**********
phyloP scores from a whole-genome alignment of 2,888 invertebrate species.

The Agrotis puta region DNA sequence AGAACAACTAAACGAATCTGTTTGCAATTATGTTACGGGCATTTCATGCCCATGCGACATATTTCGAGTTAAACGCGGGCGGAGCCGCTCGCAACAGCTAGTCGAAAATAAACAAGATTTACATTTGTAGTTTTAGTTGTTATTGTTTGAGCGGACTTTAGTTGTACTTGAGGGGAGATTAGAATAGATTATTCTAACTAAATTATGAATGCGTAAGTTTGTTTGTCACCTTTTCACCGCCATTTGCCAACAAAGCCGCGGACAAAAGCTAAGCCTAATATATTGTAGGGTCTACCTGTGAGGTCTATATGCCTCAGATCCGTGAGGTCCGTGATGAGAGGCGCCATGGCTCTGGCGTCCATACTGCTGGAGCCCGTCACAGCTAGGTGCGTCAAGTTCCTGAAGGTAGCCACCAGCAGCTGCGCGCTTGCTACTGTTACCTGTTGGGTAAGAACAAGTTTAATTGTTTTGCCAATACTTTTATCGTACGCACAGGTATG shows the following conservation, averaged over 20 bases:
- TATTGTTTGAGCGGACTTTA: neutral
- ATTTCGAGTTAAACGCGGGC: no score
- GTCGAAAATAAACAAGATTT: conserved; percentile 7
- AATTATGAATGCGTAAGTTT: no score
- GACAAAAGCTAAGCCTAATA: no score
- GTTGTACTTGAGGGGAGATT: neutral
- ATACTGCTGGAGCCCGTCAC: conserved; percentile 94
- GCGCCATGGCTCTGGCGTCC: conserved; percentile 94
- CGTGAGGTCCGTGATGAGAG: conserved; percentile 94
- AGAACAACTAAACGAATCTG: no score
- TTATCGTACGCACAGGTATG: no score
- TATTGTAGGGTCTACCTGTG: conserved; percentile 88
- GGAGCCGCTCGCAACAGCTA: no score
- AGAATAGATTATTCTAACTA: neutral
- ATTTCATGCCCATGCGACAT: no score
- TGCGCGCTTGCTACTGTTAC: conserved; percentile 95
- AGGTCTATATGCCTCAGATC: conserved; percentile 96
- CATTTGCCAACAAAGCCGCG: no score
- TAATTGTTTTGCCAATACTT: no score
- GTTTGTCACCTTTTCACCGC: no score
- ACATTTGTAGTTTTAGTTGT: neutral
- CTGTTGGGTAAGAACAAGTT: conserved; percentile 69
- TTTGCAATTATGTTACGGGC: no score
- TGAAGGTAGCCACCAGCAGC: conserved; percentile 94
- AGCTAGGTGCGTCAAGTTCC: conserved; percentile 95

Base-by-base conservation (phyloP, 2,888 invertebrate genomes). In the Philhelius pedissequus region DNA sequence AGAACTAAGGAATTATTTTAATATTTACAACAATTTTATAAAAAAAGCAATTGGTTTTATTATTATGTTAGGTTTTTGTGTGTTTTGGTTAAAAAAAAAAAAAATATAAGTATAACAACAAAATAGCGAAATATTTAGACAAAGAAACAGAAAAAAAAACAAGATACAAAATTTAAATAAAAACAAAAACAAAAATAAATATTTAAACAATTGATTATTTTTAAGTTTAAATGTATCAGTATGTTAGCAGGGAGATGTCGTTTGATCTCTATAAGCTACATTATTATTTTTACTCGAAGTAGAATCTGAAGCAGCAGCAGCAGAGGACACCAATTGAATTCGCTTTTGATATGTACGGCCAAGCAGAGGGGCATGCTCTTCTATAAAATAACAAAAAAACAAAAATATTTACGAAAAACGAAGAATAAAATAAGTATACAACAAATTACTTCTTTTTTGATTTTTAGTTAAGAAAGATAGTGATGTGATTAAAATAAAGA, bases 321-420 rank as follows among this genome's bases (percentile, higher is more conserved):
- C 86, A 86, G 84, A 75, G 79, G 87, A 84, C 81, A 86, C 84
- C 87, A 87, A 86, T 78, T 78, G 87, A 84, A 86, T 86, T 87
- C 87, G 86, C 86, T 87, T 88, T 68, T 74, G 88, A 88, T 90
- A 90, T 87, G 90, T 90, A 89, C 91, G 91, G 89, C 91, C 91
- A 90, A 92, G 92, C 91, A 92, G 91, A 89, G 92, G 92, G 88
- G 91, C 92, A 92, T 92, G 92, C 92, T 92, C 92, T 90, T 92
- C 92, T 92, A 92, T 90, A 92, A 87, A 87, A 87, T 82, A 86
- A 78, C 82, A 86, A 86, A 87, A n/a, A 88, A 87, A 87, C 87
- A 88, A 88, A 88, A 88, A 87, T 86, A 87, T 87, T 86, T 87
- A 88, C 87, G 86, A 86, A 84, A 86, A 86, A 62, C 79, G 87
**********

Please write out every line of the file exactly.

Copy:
phyloP scores from a whole-genome alignment of 2,888 invertebrate species.

The Agrotis puta region DNA sequence AGAACAACTAAACGAATCTGTTTGCAATTATGTTACGGGCATTTCATGCCCATGCGACATATTTCGAGTTAAACGCGGGCGGAGCCGCTCGCAACAGCTAGTCGAAAATAAACAAGATTTACATTTGTAGTTTTAGTTGTTATTGTTTGAGCGGACTTTAGTTGTACTTGAGGGGAGATTAGAATAGATTATTCTAACTAAATTATGAATGCGTAAGTTTGTTTGTCACCTTTTCACCGCCATTTGCCAACAAAGCCGCGGACAAAAGCTAAGCCTAATATATTGTAGGGTCTACCTGTGAGGTCTATATGCCTCAGATCCGTGAGGTCCGTGATGAGAGGCGCCATGGCTCTGGCGTCCATACTGCTGGAGCCCGTCACAGCTAGGTGCGTCAAGTTCCTGAAGGTAGCCACCAGCAGCTGCGCGCTTGCTACTGTTACCTGTTGGGTAAGAACAAGTTTAATTGTTTTGCCAATACTTTTATCGTACGCACAGGTATG shows the following conservation, averaged over 20 bases:
- TATTGTTTGAGCGGACTTTA: neutral
- ATTTCGAGTTAAACGCGGGC: no score
- GTCGAAAATAAACAAGATTT: conserved; percentile 7
- AATTATGAATGCGTAAGTTT: no score
- GACAAAAGCTAAGCCTAATA: no score
- GTTGTACTTGAGGGGAGATT: neutral
- ATACTGCTGGAGCCCGTCAC: conserved; percentile 94
- GCGCCATGGCTCTGGCGTCC: conserved; percentile 94
- CGTGAGGTCCGTGATGAGAG: conserved; percentile 94
- AGAACAACTAAACGAATCTG: no score
- TTATCGTACGCACAGGTATG: no score
- TATTGTAGGGTCTACCTGTG: conserved; percentile 88
- GGAGCCGCTCGCAACAGCTA: no score
- AGAATAGATTATTCTAACTA: neutral
- ATTTCATGCCCATGCGACAT: no score
- TGCGCGCTTGCTACTGTTAC: conserved; percentile 95
- AGGTCTATATGCCTCAGATC: conserved; percentile 96
- CATTTGCCAACAAAGCCGCG: no score
- TAATTGTTTTGCCAATACTT: no score
- GTTTGTCACCTTTTCACCGC: no score
- ACATTTGTAGTTTTAGTTGT: neutral
- CTGTTGGGTAAGAACAAGTT: conserved; percentile 69
- TTTGCAATTATGTTACGGGC: no score
- TGAAGGTAGCCACCAGCAGC: conserved; percentile 94
- AGCTAGGTGCGTCAAGTTCC: conserved; percentile 95

Base-by-base conservation (phyloP, 2,888 invertebrate genomes). In the Philhelius pedissequus region DNA sequence AGAACTAAGGAATTATTTTAATATTTACAACAATTTTATAAAAAAAGCAATTGGTTTTATTATTATGTTAGGTTTTTGTGTGTTTTGGTTAAAAAAAAAAAAAATATAAGTATAACAACAAAATAGCGAAATATTTAGACAAAGAAACAGAAAAAAAAACAAGATACAAAATTTAAATAAAAACAAAAACAAAAATAAATATTTAAACAATTGATTATTTTTAAGTTTAAATGTATCAGTATGTTAGCAGGGAGATGTCGTTTGATCTCTATAAGCTACATTATTATTTTTACTCGAAGTAGAATCTGAAGCAGCAGCAGCAGAGGACACCAATTGAATTCGCTTTTGATATGTACGGCCAAGCAGAGGGGCATGCTCTTCTATAAAATAACAAAAAAACAAAAATATTTACGAAAAACGAAGAATAAAATAAGTATACAACAAATTACTTCTTTTTTGATTTTTAGTTAAGAAAGATAGTGATGTGATTAAAATAAAGA, bases 321-420 rank as follows among this genome's bases (percentile, higher is more conserved):
- C 86, A 86, G 84, A 75, G 79, G 87, A 84, C 81, A 86, C 84
- C 87, A 87, A 86, T 78, T 78, G 87, A 84, A 86, T 86, T 87
- C 87, G 86, C 86, T 87, T 88, T 68, T 74, G 88, A 88, T 90
- A 90, T 87, G 90, T 90, A 89, C 91, G 91, G 89, C 91, C 91
- A 90, A 92, G 92, C 91, A 92, G 91, A 89, G 92, G 92, G 88
- G 91, C 92, A 92, T 92, G 92, C 92, T 92, C 92, T 90, T 92
- C 92, T 92, A 92, T 90, A 92, A 87, A 87, A 87, T 82, A 86
- A 78, C 82, A 86, A 86, A 87, A n/a, A 88, A 87, A 87, C 87
- A 88, A 88, A 88, A 88, A 87, T 86, A 87, T 87, T 86, T 87
- A 88, C 87, G 86, A 86, A 84, A 86, A 86, A 62, C 79, G 87